The private equity firm Apollo Global Management Inc. had also been interested in acquiring William Hill; it remains to be seen if the firm would be a potential purchaser for some of its European assets.
William Hill was founded in 1934 and grew to become a well-known name in the betting industry, particularly in England.
But its prospects darkened after 2018 when the British government sharply limited the amount that it and other bookmakers could charge on betting terminals, and William Hill turned its attention to the U.S., where legal sports betting was in its infancy following a Supreme Court ruling allowing individual states to legalize it in a case brought by New Jersey.
“The William Hill board believes this is the best option for William Hill at an attractive price for shareholders,” company chairman Roger Devlin said in a statement. “It recognizes the significant progress the William Hill Group has made over the last 18 months, as well as the risk and significant investment required to maximize the U.S. opportunity given intense competition in the U.S. and the potential for regulatory disruption in the U.K. and Europe.”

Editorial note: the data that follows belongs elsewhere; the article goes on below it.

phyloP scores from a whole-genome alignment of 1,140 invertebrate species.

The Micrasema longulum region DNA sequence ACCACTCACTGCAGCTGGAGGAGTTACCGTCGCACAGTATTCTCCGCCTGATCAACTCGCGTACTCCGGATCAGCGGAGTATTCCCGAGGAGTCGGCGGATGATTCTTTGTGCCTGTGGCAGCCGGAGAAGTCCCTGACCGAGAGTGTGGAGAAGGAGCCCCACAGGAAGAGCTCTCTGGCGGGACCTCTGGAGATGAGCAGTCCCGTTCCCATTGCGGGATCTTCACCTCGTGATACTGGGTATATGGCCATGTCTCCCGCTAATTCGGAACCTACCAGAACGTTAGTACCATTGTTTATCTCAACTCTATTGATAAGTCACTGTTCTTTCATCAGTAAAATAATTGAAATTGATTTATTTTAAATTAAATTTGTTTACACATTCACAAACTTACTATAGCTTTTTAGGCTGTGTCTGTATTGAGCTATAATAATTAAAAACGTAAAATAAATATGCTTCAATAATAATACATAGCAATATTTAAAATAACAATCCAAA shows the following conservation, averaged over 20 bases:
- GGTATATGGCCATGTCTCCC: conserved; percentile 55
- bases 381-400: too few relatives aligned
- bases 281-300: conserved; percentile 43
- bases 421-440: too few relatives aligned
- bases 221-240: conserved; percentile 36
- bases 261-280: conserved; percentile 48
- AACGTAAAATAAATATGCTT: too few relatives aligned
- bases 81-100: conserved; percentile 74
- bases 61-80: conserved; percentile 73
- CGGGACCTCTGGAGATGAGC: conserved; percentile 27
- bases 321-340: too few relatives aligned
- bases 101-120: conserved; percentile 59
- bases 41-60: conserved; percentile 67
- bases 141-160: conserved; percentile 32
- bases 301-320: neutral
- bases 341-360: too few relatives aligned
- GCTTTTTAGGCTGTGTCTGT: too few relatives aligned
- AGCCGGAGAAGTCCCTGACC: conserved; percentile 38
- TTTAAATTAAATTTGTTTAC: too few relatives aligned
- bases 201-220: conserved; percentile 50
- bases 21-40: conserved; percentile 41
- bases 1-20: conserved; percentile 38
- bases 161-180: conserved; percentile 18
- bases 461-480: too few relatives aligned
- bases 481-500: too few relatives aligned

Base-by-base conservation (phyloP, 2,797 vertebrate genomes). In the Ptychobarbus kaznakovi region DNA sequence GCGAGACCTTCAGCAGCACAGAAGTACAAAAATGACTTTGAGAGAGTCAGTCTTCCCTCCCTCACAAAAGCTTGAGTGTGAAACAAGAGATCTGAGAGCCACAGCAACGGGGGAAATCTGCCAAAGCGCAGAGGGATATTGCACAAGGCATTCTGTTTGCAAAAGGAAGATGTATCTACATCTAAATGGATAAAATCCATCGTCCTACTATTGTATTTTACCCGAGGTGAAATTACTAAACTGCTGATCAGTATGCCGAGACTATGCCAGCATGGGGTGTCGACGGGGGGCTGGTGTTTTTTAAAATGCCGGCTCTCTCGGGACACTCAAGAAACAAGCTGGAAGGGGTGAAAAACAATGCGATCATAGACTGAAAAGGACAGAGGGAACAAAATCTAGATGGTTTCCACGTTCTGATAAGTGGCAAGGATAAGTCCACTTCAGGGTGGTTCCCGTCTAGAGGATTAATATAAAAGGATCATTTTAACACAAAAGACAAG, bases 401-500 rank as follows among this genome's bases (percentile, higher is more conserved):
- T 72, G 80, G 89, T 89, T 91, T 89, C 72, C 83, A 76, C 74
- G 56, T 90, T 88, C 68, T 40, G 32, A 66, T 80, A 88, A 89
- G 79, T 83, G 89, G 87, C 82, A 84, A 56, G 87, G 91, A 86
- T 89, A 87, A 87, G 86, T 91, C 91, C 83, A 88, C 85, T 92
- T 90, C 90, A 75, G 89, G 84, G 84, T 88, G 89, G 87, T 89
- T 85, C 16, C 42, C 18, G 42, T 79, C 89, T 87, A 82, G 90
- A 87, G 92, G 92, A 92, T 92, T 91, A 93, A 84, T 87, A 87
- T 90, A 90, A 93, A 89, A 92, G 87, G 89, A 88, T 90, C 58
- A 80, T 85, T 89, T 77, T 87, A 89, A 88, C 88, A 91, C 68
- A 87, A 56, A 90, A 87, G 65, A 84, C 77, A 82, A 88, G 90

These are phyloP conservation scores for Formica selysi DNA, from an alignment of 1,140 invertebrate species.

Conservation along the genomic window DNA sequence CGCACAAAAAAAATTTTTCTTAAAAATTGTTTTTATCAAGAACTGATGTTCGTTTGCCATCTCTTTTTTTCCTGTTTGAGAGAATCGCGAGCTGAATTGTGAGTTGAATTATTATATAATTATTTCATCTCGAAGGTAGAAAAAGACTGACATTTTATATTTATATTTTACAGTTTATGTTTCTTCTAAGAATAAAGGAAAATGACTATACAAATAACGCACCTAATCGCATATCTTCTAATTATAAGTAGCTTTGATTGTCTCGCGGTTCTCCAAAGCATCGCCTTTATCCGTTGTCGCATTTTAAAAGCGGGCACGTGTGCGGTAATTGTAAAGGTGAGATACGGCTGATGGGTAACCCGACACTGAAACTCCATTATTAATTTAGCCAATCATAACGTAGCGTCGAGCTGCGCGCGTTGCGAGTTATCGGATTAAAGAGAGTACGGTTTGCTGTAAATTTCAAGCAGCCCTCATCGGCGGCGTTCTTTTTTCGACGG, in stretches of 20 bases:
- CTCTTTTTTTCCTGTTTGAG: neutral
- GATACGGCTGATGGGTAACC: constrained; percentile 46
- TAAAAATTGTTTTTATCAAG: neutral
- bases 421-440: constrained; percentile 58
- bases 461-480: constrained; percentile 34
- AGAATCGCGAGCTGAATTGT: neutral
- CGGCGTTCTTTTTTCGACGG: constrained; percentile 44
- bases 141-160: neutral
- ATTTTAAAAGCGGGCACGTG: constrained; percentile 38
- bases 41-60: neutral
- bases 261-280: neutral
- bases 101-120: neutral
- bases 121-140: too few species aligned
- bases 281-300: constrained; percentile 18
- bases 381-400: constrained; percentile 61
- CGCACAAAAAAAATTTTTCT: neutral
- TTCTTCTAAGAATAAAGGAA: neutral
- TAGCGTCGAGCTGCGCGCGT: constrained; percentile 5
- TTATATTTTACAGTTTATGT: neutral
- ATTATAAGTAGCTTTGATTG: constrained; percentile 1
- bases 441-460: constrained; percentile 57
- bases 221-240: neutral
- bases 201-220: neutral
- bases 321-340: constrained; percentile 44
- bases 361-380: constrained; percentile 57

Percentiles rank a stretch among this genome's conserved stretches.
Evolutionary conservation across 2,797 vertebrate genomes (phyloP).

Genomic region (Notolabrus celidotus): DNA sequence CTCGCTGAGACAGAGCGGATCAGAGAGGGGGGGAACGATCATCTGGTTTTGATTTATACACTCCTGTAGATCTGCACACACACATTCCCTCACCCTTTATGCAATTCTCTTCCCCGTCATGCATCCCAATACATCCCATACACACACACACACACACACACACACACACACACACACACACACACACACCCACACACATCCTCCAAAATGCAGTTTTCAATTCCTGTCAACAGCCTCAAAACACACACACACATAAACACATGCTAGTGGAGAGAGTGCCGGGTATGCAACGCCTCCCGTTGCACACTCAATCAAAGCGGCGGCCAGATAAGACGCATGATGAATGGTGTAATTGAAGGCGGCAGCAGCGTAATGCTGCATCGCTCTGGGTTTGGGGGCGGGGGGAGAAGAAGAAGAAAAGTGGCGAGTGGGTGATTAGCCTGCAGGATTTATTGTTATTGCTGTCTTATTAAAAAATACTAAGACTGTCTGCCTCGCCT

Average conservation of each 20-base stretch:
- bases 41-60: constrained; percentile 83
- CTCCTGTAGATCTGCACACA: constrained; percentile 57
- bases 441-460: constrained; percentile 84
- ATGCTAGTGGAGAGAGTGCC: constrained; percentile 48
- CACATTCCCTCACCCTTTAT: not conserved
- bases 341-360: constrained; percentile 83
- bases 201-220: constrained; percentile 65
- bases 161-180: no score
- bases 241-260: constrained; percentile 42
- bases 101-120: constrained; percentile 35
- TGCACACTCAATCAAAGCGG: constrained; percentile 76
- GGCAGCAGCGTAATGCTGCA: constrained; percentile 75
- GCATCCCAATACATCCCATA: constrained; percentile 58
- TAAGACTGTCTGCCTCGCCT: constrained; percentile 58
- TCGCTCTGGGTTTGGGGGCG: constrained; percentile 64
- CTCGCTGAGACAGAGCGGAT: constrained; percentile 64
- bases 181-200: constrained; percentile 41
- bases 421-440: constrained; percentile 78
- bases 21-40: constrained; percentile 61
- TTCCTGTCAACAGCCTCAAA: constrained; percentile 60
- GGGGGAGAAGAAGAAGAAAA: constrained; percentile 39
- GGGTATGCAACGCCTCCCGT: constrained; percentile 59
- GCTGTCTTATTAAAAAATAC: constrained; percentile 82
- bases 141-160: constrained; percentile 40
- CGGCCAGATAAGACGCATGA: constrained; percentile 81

Even before the sale was announced, the two companies had been drawing closer, agreeing on a joint venture in which Caesars owns 20% of William Hill’s U.S. business in return for the right to offer sports betting at the more than 50 casinos Caesars runs in the U.S.